This Japanese recipe combines traditional suimono – clear soup – as the base stock for a delicious Japanese noodle soup using juuwari soba – 100% buckwheat noodles – and oven roasted duck breast.
- 800ml dashi
- 400ml water
- 3 dried shiitake mushrooms – medium size
- 1 tablespoon quality shoyu (Japanese soy sauce)
- 1½ tablespoons mirin
- 2 duck breasts
- 4 quails eggs (can substitute with one duck or chicken egg semi hard-boiled and peeled)
- Finely sliced negi – shallots
- 150g juuwari soba (100% buckwheat noodles)
Preparation time: 15 mins
Cooking time: 80 mins
For the suimono
- Soak whole dried shiitake in water overnight.
- Remove the shiitake from the water and slice finely. Keep the soaked shiitake water for use later.
- Add dashi, half of the water from the shiitake and sliced mushrooms to a pot. Bring to a simmer.
- Add shoyu and mirin as directed and taste for balance. Adjust the flavours to your liking by adding more mirin, shoyu and salt. Remember shoyu also has a salt content so adjust the flavour in small doses.
For the duck breast
- Preheat oven to 140°c.
- Break down the whole duck leaving the breasts attached to the breastbone. Use a boning knife if you have one. On a baking tray, place duck breasts on a raft of negi (the stem close to the root) and sprinkle liberally with sea salt.
- Place duck in the oven and roast for 40-50 minutes or until just pink on the bone. Remove from the oven and let cool.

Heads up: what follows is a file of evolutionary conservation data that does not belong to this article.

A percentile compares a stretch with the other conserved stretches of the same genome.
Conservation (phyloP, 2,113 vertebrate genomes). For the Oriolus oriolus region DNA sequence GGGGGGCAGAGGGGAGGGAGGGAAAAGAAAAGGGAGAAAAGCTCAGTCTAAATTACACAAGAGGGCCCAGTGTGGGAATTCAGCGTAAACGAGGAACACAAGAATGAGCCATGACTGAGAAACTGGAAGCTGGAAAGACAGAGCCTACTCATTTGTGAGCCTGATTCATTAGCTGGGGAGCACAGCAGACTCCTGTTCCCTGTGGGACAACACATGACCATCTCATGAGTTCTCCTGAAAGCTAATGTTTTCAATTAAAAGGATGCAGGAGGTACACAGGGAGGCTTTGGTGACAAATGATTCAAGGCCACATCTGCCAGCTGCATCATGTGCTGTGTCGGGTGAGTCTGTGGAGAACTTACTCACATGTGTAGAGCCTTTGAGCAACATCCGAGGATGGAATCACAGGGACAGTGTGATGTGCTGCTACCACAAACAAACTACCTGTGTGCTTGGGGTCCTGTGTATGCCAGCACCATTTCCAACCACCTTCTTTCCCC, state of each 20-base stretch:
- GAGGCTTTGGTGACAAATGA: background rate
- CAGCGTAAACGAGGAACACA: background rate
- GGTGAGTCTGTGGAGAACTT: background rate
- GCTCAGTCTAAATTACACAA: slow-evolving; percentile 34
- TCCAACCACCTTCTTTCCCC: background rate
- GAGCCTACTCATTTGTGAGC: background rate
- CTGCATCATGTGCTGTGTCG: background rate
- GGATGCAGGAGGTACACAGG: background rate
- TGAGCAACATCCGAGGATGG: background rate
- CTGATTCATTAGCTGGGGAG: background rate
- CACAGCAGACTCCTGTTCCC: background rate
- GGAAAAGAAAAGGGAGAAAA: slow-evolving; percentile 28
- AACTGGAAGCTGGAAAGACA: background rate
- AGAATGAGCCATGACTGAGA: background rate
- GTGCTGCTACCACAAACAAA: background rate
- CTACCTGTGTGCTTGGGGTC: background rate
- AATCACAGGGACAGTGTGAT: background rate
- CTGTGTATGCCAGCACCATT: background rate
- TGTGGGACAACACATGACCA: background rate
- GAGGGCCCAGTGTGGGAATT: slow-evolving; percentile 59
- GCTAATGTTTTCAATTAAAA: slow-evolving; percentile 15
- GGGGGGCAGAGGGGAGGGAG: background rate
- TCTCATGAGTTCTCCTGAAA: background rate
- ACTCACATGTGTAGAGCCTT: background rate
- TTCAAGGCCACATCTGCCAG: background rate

- Take the two breasts off the bone and place skin side down in a skillet on low/med heat. Let cook until the fat has melted away (approx 15 minutes) and the skin is crisp. Remove from the heat and let rest for 5 minutes.
- Slice duck breast into ~1cm thick slices.
- Preheat noodle bowls with hot water or by placing in the oven.
- Cook the soba as per packet instructions and wash in cold water.
- To bowls, add cooled noodles, eggs (cut in half) before pouring in the hot soup.
- Place sliced duck breast and negi on top of soup and serve immediately.
- Serve with ichimi – Japanese chilli powder – on the side
- Can’t find shiitake mushrooms? Try dried porcini.
- Not all soba noodles are created equal. There are many noodles on the market that carry the moniker “soba” but most are a blend of up to 50% wheat flour mixed with buckwheat. Always try to buy 100% buckwheat soba noodles – juuwari soba – as the health benefits are only surpassed by the superior taste and texture. Buckwheat is high in protein, B1, B2, Rutin, amino acids and minerals.